Sunday, September 13, 2009

Kilmainham Gaol, Dublin, Ireland

The history of Kilmainham Gaol dates back to 1787, but the infamous jail that sits on the site today as a museum was opened in 1796, four years before the Act of Union abolished the Irish Parliament in Dublin (and thus making Ireland a part of the United Kingdom of Great Britain). "It closed in 1924, two years after the signing of a Treaty that restored a measure of independence to the south of Ireland, a step that led ultimately to the declaration of a Republic in 1949.

Thus, the opening and closing of the Jail more or less coincided with the making and breaking of the Union between Great Britain and Ireland. During the intervening years the Jail held a mirror to the turbulent history of the troubled relations between the two countries. These years saw Rebellion, Famine, Revolution, and Civil War. At the heart of these troubles lay Irish attempts at varying degrees of self-determination which came to a terrible climax in the years 1916-23."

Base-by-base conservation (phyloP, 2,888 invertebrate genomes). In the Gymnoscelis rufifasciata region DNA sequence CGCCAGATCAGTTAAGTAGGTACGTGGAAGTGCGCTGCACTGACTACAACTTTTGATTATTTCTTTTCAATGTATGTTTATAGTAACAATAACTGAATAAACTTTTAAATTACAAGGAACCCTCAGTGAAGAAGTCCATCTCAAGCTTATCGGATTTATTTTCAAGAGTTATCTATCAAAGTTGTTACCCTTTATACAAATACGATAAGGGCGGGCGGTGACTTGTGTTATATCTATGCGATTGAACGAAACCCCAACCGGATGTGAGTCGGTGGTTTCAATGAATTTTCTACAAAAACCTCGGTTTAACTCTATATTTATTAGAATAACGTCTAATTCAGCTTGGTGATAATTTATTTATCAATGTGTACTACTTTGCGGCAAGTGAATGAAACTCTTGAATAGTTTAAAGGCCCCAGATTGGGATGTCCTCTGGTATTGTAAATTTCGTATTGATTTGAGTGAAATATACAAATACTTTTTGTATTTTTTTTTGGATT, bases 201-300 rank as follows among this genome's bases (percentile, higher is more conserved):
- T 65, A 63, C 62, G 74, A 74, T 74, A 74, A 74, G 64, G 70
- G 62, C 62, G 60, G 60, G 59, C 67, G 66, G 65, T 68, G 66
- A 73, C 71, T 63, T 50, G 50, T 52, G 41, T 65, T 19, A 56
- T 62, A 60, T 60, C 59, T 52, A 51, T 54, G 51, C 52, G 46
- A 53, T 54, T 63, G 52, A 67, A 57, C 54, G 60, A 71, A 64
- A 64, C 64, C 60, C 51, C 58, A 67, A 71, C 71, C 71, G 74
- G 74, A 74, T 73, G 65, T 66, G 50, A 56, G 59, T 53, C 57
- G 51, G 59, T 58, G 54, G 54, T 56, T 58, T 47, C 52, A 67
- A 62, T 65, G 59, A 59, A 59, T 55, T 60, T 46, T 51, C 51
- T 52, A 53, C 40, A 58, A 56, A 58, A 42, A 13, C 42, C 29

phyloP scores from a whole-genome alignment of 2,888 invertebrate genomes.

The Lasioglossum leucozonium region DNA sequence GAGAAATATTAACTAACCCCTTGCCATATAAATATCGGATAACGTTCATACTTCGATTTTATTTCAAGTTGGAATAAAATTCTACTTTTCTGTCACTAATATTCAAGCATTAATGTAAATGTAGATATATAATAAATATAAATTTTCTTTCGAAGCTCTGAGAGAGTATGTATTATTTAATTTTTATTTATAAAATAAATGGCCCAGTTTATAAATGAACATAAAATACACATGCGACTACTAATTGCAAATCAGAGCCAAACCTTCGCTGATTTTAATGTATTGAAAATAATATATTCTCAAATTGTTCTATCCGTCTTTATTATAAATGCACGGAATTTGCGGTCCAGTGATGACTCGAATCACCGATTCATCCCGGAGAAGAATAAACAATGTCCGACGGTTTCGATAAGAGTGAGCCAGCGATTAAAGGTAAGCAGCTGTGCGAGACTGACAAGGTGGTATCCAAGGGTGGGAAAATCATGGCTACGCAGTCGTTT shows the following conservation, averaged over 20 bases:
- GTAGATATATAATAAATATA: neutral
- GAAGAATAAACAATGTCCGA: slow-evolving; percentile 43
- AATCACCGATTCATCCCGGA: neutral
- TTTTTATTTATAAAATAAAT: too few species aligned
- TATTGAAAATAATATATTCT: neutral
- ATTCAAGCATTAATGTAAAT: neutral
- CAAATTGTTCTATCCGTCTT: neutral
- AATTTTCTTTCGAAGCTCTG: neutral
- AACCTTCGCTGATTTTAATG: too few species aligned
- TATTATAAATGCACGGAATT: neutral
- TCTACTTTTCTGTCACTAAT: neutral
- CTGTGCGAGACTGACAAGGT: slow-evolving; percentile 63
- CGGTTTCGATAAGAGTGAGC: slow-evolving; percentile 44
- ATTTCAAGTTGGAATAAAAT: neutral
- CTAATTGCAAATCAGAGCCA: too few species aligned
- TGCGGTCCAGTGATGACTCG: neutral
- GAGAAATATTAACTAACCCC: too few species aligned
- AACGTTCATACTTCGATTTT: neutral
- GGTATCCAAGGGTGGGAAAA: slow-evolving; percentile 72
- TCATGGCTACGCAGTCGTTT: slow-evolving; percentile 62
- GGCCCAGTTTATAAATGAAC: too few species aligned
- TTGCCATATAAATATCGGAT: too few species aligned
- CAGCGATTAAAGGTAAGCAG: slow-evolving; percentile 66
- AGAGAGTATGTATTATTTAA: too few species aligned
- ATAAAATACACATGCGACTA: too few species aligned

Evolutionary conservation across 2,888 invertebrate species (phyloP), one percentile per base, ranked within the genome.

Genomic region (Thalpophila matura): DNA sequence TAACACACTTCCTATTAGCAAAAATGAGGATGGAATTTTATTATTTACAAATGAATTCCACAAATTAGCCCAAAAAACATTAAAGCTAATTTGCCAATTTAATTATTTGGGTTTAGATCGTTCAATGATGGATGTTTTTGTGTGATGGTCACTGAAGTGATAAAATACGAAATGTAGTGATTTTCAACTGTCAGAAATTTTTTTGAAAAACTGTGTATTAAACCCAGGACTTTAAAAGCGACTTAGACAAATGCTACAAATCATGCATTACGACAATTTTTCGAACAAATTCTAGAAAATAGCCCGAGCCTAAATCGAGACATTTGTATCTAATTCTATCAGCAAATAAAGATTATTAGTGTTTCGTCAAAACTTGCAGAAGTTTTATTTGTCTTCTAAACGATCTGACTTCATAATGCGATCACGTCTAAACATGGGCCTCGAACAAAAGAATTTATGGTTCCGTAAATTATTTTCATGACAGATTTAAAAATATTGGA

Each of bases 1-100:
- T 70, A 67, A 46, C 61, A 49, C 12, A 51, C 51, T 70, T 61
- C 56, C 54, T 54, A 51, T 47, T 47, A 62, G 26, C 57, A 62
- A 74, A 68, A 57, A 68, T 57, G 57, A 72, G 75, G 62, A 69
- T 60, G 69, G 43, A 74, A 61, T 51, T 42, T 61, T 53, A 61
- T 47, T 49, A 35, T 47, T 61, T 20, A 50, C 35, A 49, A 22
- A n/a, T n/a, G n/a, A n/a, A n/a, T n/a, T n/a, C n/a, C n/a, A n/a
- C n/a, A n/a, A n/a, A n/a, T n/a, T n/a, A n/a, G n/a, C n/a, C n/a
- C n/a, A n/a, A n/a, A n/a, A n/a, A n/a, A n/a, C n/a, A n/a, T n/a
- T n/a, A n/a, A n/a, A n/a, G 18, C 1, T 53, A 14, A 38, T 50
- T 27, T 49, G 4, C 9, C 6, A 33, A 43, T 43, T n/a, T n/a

"The Jail is now a National Monument, and has been opened to the public as a Museum. The Museum tells the story of Ireland's troubled path to independence and of the Jail's role in that story."

Many of Ireland's most important historical figures spent time in the jail, and some of them died there by firing squad or by the hangman's noose. The leaders of the 1916 Easter Rising were held and executed here.

"There can be no doubt that the response of the British government to the Rising contributed measurably to the further alienation of Irish public opinion. On 26th April 1916, it had introduced martial law and next day appointed Major-General Sir John Maxwell as Commander-in-Chief of troops, Ireland. He had full authority to restore order, put down the rebellion, and punish its participants. Maxwell never doubted that its leaders should be court-martialled and those most prominent executed... In 90 cases the court’s verdict was ‘Death by being shot’. Maxwell confirmed this judgement on 15 defendants, and these were executed between 3-12 May 1916."

There can be few places, therefore, that more intensely focus the forces that shaped modern Irish history than Kilmainham Jail.

Thanks to the following:

Kilmainham Gaol

Kilmainham Gaol (Irish: Príosún Chill Mhaighneann)

The Executions of the Leaders of the 1916 Easter Rising

No comments: